"According to records, cholera first appeared in Belfast in 1832, when there were 2833 victims, with 418 deaths. In 1847-1848, after the Famine, a wave of fever and dysentery carried off 2487 and cholera epidemics recurred with less vengeance, in 1848, 1854 and 1866."
Extract from the Belfast Board of Guardians, June 1847

Known as the "plaguey pit", it marks the resting place of thousands of people who perished in a major cholera epidemic in 1832-33, when bodies - most of them unidentified - were burnt before burial to prevent the spread of infection. It was opened again in 1847 to take more victims of the Great Famine, but by 1852 it was declared as "excessively overcrowded" and closed soon after.

Now covered in exotic herbs and flowers alien to Ulster, a plaque was recently placed on the pit to honour 800 of the dead that rest there, and a ceremony is being planned to pay tribute to the many others.

There are other anonymous dead here too; the cemetery is in the wealthy Malone area of the city, and in years past there have been many tragic and secret stories of servant girls, maids and mistresses who, petrified of scandal and illegitimacy, threw their babies - alive and dead - over the wall. The gatekeeper and gravediggers made more than a few gruesome discoveries at dawn.

The cemetery dates back to the 14th and 15th century, and its distinct name also came out of bloodshed. The 1691 and 1793 Penal Laws made the practice of Mass forbidden, and even though it was not always not fully enforced, there are many stories of brave men crossing the river Lagan to lead services for the faithful.

"In Penal times, as peasant tell,
A friar came with book and bell
To chant his Mass each Sabbath morn,
Beneath Stranmillis trysting thorn"
From the poem "The Friar's Bush" by Joseph Campbell 1905

Friars could perform the ceremony at secret "Mass Stations", and to this day a large and twisted thorn tree - the "Friar's Thorn" grows on the mound where the ceremonies were carried out here. Some were caught and imprisoned, but some faced a far worse fate. It was at one of these services that a friar was murdered, some say by a shot to the heart, some say by being captured and hung from the very tree he had been preaching under.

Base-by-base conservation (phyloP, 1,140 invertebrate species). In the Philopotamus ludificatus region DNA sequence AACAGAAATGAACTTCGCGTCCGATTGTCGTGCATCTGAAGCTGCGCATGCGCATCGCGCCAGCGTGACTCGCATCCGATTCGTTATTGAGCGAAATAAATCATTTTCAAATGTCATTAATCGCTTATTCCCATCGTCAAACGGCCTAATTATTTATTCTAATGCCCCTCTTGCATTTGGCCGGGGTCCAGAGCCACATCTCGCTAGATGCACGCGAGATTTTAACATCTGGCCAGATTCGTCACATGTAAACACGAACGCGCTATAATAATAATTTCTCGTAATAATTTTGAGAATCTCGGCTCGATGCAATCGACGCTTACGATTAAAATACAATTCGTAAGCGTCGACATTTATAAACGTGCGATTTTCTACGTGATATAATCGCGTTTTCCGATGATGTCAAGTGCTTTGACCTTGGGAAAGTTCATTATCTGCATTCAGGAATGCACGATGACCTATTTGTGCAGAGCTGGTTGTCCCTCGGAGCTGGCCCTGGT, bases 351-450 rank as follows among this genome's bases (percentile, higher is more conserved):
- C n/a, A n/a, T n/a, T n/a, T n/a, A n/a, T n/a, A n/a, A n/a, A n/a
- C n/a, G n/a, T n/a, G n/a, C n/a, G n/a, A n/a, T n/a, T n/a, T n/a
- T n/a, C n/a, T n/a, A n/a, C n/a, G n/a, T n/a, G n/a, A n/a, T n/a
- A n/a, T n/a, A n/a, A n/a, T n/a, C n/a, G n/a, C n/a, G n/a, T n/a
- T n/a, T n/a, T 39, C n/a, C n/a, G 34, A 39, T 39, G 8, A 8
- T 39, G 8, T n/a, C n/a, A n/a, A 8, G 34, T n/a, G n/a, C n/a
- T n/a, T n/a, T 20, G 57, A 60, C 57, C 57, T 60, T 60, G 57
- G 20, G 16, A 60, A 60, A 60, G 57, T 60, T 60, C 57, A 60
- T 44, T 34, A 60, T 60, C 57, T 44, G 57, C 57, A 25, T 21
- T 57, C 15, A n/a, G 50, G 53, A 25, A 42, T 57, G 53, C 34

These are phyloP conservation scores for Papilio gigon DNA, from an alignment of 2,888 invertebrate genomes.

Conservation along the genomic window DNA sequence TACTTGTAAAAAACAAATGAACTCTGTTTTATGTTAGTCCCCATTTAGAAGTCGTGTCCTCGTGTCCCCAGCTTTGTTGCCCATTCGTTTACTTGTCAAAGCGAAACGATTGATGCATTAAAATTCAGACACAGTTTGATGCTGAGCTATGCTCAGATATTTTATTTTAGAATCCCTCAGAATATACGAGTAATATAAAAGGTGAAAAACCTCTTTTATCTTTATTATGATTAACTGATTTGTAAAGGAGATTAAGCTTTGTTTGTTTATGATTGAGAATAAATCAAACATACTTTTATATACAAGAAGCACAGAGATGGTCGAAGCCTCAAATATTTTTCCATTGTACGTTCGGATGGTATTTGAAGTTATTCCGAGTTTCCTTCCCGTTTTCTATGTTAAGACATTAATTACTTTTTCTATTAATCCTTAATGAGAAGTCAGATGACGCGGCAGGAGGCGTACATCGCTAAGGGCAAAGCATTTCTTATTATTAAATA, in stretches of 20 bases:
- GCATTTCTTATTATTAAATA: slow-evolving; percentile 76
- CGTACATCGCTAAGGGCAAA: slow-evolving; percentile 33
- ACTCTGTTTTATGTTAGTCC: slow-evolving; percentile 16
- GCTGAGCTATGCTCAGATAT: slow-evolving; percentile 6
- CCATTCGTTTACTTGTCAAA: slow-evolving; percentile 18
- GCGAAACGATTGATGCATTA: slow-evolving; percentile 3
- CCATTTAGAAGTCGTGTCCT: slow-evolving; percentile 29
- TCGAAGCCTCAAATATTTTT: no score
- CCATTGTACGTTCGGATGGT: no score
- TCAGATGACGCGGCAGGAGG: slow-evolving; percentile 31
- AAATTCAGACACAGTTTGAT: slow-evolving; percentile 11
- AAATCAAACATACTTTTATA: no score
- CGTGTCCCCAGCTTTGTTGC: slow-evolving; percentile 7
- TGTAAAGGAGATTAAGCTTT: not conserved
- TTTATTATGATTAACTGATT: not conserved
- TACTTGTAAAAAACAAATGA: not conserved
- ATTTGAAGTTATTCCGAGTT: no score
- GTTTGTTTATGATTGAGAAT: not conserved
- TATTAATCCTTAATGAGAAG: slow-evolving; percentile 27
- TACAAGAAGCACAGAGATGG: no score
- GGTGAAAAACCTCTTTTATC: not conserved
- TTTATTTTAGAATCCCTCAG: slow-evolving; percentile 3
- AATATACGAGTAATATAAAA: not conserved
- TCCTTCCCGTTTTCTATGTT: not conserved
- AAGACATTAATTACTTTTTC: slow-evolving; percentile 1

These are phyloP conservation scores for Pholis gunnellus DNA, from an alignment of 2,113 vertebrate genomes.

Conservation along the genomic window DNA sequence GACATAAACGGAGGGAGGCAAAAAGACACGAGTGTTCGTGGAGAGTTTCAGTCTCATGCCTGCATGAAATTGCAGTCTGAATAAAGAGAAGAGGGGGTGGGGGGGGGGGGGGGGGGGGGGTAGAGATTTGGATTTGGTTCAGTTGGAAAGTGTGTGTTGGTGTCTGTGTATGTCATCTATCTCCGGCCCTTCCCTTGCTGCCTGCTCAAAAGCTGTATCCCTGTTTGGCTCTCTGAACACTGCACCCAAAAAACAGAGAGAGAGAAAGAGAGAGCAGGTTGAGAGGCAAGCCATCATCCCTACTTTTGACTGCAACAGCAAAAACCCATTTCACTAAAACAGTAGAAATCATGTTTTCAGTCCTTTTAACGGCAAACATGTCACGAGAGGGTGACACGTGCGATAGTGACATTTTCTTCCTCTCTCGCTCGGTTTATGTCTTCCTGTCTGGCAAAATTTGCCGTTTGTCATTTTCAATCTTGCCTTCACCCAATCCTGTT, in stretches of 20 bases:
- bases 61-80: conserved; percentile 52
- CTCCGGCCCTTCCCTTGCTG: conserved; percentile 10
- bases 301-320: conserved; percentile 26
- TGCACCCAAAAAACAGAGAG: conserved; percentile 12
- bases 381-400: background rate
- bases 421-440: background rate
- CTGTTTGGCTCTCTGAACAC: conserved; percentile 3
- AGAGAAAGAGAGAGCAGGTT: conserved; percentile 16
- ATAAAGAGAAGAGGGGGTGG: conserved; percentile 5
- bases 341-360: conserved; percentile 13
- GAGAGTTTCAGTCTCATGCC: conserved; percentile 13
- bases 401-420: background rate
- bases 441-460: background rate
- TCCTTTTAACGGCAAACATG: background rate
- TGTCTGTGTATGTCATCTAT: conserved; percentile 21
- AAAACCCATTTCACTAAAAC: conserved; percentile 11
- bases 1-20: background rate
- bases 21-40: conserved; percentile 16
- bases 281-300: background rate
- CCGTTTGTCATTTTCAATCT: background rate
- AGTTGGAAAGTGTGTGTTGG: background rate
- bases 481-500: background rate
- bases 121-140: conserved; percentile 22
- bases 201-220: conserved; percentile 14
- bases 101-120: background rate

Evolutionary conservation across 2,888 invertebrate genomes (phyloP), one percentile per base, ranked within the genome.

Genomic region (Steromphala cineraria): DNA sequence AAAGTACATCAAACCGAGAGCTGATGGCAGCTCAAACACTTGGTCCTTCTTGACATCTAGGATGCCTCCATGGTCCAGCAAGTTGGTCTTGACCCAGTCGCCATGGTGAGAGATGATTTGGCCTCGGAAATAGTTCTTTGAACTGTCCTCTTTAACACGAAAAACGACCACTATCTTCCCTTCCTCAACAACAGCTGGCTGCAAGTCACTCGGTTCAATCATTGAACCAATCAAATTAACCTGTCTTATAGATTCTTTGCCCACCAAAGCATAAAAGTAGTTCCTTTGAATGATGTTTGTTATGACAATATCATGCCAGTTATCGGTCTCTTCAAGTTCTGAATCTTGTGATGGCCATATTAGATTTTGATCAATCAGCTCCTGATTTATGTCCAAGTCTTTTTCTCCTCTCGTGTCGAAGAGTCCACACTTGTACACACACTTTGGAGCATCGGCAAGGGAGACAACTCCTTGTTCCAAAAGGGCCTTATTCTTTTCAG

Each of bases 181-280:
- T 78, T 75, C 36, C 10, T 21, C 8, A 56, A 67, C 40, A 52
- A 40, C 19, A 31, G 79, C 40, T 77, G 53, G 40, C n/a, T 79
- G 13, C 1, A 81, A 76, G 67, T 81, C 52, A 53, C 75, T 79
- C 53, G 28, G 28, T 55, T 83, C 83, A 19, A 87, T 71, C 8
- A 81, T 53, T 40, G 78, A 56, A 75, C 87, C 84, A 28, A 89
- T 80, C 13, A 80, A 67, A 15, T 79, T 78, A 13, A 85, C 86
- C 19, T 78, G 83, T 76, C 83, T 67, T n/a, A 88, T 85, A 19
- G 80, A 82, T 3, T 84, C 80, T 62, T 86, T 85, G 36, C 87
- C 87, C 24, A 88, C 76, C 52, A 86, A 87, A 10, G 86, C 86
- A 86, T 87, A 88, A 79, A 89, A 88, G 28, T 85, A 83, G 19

"The poor priest had no other shelter than was afforded by the venerable old thorn, which on one occasion did the double duty of shadowing the Mass and afterwards serving as a gallows for the poor friar"
Ulster Observer, 1867

"He arrived, said Mass, but just as he turned round to give the last blessing, he fell shot through the heart, he was buried where he fell, and a stone erected on the spot"
Down and Connor Historical Society's Journal, 1834

Regardless of which tale is true, the nearby "Friar's Stone" - marked A.D. 485 - is the reputed resting place of the murdered friar, although the more likely explanation for the ancient stone is that it's the work of a sneaky Victorian antiquarian.

Even in modern times, Friar's Bush has had the power to scare people away; when plans were drafted to widen the busy road outside, they were swiftly quashed when it was rumoured that disturbing the plaguey pit might release something other than dead spirits back into the city. Today, thousands of people pass by one of the oldest cemeteries in Ireland without realizing that, creepy stories aside, King William of Orange rode past en route to the Boyne, and St. Patrick himself was rumoured to have built a church here.

If you are interested in the graveyard's horror and history, you can go to the Welcome Centre in the city centre and buy tickets for the weekly Sunday tours. You can also read more about the famous - and notorious - residents in Two Acres of Irish History: Friar's Bush and Belfast 1870-1918 by Dr Eamon Phoenix (Ulster Historical Foundation, £6.95).

Related Bestselling Lists That You Might Like